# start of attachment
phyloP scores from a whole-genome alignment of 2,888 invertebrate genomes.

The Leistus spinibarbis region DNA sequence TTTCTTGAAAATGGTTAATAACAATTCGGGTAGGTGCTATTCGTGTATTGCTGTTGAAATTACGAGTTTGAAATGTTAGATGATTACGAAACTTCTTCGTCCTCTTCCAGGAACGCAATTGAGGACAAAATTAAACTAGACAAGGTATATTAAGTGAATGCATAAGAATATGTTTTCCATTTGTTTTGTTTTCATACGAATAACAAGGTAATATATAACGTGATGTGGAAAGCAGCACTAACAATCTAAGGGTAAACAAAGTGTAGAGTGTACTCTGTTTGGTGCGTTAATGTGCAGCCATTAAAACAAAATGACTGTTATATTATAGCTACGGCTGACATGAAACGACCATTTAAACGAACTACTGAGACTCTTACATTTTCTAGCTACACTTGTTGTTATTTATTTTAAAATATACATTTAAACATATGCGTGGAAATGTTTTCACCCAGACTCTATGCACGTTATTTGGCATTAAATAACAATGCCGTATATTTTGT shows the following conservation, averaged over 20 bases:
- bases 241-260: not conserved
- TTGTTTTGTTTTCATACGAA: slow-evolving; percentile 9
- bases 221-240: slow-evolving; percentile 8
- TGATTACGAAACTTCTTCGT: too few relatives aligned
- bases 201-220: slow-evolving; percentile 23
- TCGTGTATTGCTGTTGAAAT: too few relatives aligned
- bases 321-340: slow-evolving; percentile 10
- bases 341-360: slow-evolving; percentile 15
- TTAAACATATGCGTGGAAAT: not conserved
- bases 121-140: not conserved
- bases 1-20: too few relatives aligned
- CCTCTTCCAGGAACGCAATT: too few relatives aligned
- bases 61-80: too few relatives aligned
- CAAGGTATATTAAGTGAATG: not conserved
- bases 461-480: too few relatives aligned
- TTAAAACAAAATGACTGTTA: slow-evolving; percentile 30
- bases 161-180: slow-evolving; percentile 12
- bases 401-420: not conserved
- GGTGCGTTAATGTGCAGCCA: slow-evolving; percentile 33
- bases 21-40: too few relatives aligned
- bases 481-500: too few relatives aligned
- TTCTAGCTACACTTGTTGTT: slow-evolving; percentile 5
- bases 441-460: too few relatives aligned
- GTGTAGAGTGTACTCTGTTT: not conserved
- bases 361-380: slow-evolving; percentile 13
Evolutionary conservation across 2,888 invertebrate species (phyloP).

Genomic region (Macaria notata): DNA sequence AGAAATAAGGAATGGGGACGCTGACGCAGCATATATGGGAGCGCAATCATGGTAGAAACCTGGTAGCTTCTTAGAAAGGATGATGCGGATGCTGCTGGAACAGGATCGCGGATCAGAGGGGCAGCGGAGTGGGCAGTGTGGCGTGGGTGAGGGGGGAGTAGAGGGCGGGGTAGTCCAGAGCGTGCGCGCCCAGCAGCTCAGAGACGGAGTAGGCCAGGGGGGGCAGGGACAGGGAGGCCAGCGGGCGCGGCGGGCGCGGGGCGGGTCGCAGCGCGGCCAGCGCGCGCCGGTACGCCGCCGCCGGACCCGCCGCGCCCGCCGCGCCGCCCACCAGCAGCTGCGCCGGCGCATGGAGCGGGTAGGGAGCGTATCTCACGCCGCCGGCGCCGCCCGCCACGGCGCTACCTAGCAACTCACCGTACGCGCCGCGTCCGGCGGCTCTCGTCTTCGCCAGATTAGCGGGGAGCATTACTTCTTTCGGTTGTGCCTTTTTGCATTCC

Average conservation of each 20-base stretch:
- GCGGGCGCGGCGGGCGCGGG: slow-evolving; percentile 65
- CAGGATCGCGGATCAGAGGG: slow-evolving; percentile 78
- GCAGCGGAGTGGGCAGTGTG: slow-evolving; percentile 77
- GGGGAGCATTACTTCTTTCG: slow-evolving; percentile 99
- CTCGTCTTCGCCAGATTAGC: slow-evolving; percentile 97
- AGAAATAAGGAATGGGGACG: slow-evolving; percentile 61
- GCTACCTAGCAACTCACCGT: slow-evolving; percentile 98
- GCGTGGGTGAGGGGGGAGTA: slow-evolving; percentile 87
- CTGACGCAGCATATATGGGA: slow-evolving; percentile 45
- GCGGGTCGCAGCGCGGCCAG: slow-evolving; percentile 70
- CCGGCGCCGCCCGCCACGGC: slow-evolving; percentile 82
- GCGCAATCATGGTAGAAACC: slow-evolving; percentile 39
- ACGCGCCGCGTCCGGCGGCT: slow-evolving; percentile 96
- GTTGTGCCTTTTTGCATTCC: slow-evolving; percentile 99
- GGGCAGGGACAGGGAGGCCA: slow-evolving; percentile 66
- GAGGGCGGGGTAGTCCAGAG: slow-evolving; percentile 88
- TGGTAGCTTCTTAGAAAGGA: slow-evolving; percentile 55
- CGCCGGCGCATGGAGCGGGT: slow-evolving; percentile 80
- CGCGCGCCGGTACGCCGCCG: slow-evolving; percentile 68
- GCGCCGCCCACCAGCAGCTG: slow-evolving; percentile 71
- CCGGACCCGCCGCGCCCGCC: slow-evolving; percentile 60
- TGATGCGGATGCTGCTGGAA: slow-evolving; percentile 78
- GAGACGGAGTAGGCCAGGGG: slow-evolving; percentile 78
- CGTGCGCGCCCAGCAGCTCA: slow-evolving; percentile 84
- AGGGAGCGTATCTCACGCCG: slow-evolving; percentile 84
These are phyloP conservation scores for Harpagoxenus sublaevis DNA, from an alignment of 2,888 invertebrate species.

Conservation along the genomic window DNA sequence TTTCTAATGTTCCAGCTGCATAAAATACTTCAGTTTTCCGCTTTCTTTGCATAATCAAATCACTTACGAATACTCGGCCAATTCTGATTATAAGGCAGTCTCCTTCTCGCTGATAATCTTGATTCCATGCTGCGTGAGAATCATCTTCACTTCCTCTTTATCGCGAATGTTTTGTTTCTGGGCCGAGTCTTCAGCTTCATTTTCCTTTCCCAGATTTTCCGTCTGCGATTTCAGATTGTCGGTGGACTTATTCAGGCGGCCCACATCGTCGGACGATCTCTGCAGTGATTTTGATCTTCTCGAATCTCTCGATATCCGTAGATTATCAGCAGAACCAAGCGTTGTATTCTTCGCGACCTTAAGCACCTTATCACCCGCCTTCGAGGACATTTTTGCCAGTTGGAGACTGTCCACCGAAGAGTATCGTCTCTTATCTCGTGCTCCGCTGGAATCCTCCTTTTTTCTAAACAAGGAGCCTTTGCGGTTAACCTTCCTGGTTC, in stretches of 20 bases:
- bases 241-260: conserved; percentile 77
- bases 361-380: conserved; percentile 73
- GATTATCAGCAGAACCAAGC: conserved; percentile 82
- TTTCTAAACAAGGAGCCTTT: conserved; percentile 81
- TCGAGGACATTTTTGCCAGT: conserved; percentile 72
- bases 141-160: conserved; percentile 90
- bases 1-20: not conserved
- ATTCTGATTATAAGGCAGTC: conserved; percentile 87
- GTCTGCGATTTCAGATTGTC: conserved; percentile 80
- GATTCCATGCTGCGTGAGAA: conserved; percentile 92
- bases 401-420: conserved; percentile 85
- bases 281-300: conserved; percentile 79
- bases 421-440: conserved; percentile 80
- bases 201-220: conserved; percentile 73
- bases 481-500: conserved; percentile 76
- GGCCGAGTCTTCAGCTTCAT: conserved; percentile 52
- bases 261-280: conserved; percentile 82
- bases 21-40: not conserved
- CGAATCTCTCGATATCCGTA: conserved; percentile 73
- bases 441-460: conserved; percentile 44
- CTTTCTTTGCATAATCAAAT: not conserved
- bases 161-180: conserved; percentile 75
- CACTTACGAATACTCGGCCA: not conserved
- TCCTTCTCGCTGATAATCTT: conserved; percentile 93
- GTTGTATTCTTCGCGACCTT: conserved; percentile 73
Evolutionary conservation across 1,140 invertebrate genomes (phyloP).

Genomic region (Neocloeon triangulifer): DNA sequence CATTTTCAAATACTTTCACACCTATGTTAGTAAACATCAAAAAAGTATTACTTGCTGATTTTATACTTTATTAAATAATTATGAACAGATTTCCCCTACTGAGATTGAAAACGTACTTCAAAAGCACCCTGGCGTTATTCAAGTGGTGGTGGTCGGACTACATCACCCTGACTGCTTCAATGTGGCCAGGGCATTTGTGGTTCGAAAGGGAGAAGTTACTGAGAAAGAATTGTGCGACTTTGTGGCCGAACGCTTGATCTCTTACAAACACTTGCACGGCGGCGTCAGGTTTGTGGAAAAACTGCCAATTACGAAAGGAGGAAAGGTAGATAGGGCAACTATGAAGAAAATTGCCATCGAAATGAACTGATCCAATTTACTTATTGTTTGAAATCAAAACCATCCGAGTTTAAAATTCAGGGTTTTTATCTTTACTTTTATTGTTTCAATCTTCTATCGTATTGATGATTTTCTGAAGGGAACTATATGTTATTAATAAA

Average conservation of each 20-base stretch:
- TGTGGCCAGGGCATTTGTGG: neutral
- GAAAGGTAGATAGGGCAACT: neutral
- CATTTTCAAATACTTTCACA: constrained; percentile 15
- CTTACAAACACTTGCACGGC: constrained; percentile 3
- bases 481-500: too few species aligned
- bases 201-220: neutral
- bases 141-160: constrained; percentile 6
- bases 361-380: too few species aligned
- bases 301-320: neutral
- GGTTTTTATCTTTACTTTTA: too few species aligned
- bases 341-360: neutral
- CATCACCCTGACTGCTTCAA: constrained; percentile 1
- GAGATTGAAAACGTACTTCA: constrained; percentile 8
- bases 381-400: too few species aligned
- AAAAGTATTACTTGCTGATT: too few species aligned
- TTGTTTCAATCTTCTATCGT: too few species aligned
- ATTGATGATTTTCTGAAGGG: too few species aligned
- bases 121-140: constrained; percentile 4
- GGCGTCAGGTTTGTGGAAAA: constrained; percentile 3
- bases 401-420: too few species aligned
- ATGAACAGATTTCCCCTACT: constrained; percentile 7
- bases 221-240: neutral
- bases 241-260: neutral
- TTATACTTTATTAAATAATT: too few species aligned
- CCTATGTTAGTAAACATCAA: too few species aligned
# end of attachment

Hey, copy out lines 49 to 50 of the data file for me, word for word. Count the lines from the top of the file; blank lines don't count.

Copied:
- CGCGCGCCGGTACGCCGCCG: slow-evolving; percentile 68
- GCGCCGCCCACCAGCAGCTG: slow-evolving; percentile 71